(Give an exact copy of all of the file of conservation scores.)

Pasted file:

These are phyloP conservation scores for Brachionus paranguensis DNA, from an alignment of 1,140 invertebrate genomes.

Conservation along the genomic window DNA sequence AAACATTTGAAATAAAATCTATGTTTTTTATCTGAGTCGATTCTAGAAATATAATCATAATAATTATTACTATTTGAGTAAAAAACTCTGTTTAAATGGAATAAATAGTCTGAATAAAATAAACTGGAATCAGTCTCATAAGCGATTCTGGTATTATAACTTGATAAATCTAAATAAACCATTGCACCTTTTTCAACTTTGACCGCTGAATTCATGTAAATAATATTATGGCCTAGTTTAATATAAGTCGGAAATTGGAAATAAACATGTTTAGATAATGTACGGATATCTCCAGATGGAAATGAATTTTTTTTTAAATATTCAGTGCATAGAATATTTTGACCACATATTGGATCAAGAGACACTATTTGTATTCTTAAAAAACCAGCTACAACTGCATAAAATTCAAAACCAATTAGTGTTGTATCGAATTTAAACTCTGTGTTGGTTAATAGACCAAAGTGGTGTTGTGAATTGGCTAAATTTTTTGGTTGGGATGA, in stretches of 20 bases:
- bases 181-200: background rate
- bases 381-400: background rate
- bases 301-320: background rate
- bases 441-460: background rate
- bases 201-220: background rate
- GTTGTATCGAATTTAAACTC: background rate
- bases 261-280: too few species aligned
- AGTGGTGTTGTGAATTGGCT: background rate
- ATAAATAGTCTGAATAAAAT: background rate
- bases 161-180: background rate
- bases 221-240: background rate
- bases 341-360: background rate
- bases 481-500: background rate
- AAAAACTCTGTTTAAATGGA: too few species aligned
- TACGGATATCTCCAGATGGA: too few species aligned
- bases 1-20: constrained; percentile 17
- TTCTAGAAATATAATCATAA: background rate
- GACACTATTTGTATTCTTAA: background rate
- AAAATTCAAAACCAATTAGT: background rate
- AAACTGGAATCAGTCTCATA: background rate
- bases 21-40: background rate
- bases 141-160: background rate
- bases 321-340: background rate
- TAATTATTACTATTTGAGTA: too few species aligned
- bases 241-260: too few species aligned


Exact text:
These are phyloP conservation scores for Brachionus paranguensis DNA, from an alignment of 1,140 invertebrate genomes.

Conservation along the genomic window DNA sequence AAACATTTGAAATAAAATCTATGTTTTTTATCTGAGTCGATTCTAGAAATATAATCATAATAATTATTACTATTTGAGTAAAAAACTCTGTTTAAATGGAATAAATAGTCTGAATAAAATAAACTGGAATCAGTCTCATAAGCGATTCTGGTATTATAACTTGATAAATCTAAATAAACCATTGCACCTTTTTCAACTTTGACCGCTGAATTCATGTAAATAATATTATGGCCTAGTTTAATATAAGTCGGAAATTGGAAATAAACATGTTTAGATAATGTACGGATATCTCCAGATGGAAATGAATTTTTTTTTAAATATTCAGTGCATAGAATATTTTGACCACATATTGGATCAAGAGACACTATTTGTATTCTTAAAAAACCAGCTACAACTGCATAAAATTCAAAACCAATTAGTGTTGTATCGAATTTAAACTCTGTGTTGGTTAATAGACCAAAGTGGTGTTGTGAATTGGCTAAATTTTTTGGTTGGGATGA, in stretches of 20 bases:
- bases 181-200: background rate
- bases 381-400: background rate
- bases 301-320: background rate
- bases 441-460: background rate
- bases 201-220: background rate
- GTTGTATCGAATTTAAACTC: background rate
- bases 261-280: too few species aligned
- AGTGGTGTTGTGAATTGGCT: background rate
- ATAAATAGTCTGAATAAAAT: background rate
- bases 161-180: background rate
- bases 221-240: background rate
- bases 341-360: background rate
- bases 481-500: background rate
- AAAAACTCTGTTTAAATGGA: too few species aligned
- TACGGATATCTCCAGATGGA: too few species aligned
- bases 1-20: constrained; percentile 17
- TTCTAGAAATATAATCATAA: background rate
- GACACTATTTGTATTCTTAA: background rate
- AAAATTCAAAACCAATTAGT: background rate
- AAACTGGAATCAGTCTCATA: background rate
- bases 21-40: background rate
- bases 141-160: background rate
- bases 321-340: background rate
- TAATTATTACTATTTGAGTA: too few species aligned
- bases 241-260: too few species aligned